Abrupt funding cuts mean big changes at 28-year-old Stop AIDS

Amy McMahon wasn't expecting the call she got from the Ohio Department of Health on Feb. 28. The CEO of Stop AIDS Cincinnati got one day's notice before the ODH announced to other organizations that the 28-year-old Cincinnati non-profit would not be eligible for $700,000 of federal money awarded for AIDS case management and treatment.

The CEO of Stop AIDS had received no notice of a change in criteria that disqualified her non-profit from applying for federal Ryan White Part B funding, money targeted to help treat and manage cases of HIV-positive clients. The agency has received this type of federal support, known as Ryan White Part B funding, for 20 years.

"It was a bit of a rude awakening," says McMahon, who has led Stop AIDS since 2008. Stop AIDS, formerly known as AVOC, had completed the state's request for proposal, which McMahon says did not mention any change in funding criteria. But an e-mail message from the ODH was clear: "HIV Care Services at ODH will no longer be able to continue to provide funding for Stop AIDS." The message from Katherine Shumate, ODH's Ryan White Part B Program Administrator, cited an audit statement about "substantial doubt about the Organization's ability to continue as a going concern."

McMahon could not understand the new ODH decision. "The services of Stop AIDS were used by the ODH as a model," she says. "Staff was asked to present at conferences and do training for other staffs."

Still, when she learned of the state's decision, McMahon had to act quickly. She let staff and board members know that Stop AIDS had one month to figure out how services to close to 1,000 HIV-positive clients could continue without interruption.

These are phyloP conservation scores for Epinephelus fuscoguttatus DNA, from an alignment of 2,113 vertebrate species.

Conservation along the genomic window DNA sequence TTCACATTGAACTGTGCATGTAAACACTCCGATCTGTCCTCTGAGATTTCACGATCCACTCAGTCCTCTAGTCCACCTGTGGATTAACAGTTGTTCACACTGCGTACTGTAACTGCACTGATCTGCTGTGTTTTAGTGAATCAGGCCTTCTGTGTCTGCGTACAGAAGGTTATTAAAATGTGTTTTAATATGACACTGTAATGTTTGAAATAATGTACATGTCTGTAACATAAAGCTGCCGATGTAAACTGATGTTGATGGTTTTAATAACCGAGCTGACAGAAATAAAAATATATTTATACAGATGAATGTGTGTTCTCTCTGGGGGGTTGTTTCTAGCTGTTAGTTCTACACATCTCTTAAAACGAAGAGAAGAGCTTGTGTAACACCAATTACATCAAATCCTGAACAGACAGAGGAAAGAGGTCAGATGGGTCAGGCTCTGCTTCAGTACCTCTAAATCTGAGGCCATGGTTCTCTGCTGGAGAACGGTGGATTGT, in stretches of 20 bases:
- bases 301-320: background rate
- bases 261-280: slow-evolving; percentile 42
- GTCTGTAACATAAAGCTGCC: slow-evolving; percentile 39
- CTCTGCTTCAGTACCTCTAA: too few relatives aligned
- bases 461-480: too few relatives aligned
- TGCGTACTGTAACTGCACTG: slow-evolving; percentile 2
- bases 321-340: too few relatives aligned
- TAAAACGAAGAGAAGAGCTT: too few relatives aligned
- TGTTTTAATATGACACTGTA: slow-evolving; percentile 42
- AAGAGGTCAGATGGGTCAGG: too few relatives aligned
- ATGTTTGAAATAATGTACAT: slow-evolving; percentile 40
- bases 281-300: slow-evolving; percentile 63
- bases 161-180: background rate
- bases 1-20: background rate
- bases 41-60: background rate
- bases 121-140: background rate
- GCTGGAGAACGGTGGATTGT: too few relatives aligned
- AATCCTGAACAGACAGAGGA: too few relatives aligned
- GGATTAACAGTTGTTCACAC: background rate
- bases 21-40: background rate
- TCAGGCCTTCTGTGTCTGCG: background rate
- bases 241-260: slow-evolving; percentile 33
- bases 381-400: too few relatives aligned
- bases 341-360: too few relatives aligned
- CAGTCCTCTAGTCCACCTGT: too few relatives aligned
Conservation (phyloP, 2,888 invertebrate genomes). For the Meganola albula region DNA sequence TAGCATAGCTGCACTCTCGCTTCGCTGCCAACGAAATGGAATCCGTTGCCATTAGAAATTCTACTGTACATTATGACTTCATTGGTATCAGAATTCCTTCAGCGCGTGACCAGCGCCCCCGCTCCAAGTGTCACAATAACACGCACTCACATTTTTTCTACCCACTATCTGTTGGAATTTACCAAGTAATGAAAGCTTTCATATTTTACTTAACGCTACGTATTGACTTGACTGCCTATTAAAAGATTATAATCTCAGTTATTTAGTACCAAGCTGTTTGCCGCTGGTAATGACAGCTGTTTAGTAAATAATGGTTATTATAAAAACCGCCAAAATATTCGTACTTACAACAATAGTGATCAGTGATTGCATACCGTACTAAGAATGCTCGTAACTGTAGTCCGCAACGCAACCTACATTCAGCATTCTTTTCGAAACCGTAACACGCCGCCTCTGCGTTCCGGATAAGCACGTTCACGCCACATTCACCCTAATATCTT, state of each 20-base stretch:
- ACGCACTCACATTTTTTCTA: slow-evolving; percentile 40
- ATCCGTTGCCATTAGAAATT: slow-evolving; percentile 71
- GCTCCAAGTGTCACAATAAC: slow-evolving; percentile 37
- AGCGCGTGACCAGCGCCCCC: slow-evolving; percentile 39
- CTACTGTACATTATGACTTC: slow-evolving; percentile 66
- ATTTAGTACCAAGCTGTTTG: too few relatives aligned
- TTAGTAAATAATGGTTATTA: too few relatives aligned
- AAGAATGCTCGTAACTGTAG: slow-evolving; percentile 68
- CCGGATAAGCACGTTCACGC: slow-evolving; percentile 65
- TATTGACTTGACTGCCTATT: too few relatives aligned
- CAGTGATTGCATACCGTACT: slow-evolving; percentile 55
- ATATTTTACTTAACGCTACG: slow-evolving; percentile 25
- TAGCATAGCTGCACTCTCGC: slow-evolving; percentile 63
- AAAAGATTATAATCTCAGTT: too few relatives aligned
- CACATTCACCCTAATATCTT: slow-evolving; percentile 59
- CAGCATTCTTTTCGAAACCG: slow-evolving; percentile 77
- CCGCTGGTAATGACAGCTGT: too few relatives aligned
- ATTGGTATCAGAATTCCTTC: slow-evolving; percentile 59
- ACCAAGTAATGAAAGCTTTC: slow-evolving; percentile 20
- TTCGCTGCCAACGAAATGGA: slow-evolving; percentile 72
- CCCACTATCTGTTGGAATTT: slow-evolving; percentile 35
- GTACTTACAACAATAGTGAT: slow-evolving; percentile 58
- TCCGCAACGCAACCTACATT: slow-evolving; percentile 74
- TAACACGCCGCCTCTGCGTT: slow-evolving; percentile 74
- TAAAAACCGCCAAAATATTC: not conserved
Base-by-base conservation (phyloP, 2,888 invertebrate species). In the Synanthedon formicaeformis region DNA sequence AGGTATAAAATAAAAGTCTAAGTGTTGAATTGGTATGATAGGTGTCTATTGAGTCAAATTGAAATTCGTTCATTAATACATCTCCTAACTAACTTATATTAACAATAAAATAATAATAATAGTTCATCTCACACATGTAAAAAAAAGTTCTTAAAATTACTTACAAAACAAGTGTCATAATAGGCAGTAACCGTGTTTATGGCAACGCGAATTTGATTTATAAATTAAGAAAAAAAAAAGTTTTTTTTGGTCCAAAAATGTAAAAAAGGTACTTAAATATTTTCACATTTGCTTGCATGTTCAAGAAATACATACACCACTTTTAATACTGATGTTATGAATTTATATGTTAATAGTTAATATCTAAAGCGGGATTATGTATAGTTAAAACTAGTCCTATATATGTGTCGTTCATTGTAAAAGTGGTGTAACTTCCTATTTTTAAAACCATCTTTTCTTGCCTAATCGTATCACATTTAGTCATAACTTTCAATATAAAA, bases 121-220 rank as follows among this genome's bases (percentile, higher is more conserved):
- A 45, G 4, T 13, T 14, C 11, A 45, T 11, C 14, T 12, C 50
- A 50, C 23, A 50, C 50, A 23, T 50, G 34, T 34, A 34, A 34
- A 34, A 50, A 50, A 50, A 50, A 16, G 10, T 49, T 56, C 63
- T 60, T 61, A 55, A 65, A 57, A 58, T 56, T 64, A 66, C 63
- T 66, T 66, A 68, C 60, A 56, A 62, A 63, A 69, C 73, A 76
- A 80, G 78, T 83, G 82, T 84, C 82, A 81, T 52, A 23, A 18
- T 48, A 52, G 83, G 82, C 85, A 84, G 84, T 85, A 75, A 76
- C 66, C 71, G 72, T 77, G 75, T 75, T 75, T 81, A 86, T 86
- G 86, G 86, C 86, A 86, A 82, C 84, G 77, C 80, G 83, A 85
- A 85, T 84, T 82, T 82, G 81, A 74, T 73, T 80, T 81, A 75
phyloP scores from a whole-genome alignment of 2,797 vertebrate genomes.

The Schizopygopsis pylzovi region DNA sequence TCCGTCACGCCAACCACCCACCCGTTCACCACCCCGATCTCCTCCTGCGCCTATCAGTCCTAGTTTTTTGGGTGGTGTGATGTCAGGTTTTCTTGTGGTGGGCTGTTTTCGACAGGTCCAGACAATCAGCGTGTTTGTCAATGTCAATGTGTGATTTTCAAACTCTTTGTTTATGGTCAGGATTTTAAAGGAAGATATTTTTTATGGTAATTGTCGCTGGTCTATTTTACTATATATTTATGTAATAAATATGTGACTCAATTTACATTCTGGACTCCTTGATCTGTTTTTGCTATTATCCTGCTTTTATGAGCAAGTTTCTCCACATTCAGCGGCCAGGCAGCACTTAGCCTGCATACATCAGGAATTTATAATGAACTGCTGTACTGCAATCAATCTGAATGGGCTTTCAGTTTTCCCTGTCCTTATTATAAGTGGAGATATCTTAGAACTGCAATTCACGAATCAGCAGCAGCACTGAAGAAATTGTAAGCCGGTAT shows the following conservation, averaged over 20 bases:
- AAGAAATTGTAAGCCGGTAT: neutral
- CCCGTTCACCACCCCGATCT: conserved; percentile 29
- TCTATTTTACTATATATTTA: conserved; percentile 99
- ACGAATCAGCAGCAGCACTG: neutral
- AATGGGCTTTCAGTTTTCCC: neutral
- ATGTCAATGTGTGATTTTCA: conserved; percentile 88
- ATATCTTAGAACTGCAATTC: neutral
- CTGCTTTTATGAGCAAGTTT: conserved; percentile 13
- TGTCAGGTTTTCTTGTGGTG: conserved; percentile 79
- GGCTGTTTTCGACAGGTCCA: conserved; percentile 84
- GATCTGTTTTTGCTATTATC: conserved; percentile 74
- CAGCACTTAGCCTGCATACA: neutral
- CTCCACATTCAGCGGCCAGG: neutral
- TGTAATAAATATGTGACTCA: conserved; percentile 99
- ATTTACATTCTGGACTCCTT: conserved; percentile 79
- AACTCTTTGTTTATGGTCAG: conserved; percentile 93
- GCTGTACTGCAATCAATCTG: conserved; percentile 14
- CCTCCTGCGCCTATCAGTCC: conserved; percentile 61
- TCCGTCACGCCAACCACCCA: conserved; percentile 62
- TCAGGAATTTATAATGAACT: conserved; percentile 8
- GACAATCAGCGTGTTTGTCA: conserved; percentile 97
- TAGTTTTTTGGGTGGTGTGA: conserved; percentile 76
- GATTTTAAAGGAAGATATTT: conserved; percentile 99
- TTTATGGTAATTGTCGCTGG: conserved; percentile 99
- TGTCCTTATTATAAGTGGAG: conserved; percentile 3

A solution emerged when sister agency Caracole, which has helped find safe, affordable housing and support for people with HIV and AIDS for 24 years, received most of the Ryan White funds that Stop AIDS was not eligible for. This increased the rolls of Caracole from 240 to close to 1,000 individuals.

"I'm so glad that Caracole is getting them," says David White, Stop AIDS' community investment coordinator. Caracole has already hired several Stop AIDS case managers. In as many cases as possible, they will stay with clients they served via Stop AIDS, which will continue to offer free HIV testing and education and outreach with a different set of funds.

McMahon and the remaining Stop AIDS staff plan to regroup and refocus in the wake of losing what amounted to almost half of their operating budget, while working with Caracole to try to provide stability in the HIV and AIDS treatment and education community.

Do Good:

Help Stop AIDS. Whether you make a monetary or in-kind contribution, every dollar counts. Stop AIDS provides education to more than 20,000 people and free HIV testing to more than 3,000 people every year.

Support Caracole. Make a donation to help Caracole provide an expanded level of services to an expanded number of clients.

Send a letter. Let lawmakers know that abrupt funding cuts for social services have consequences that can impact the most vulnerable members of our community.

By Elissa Yancey

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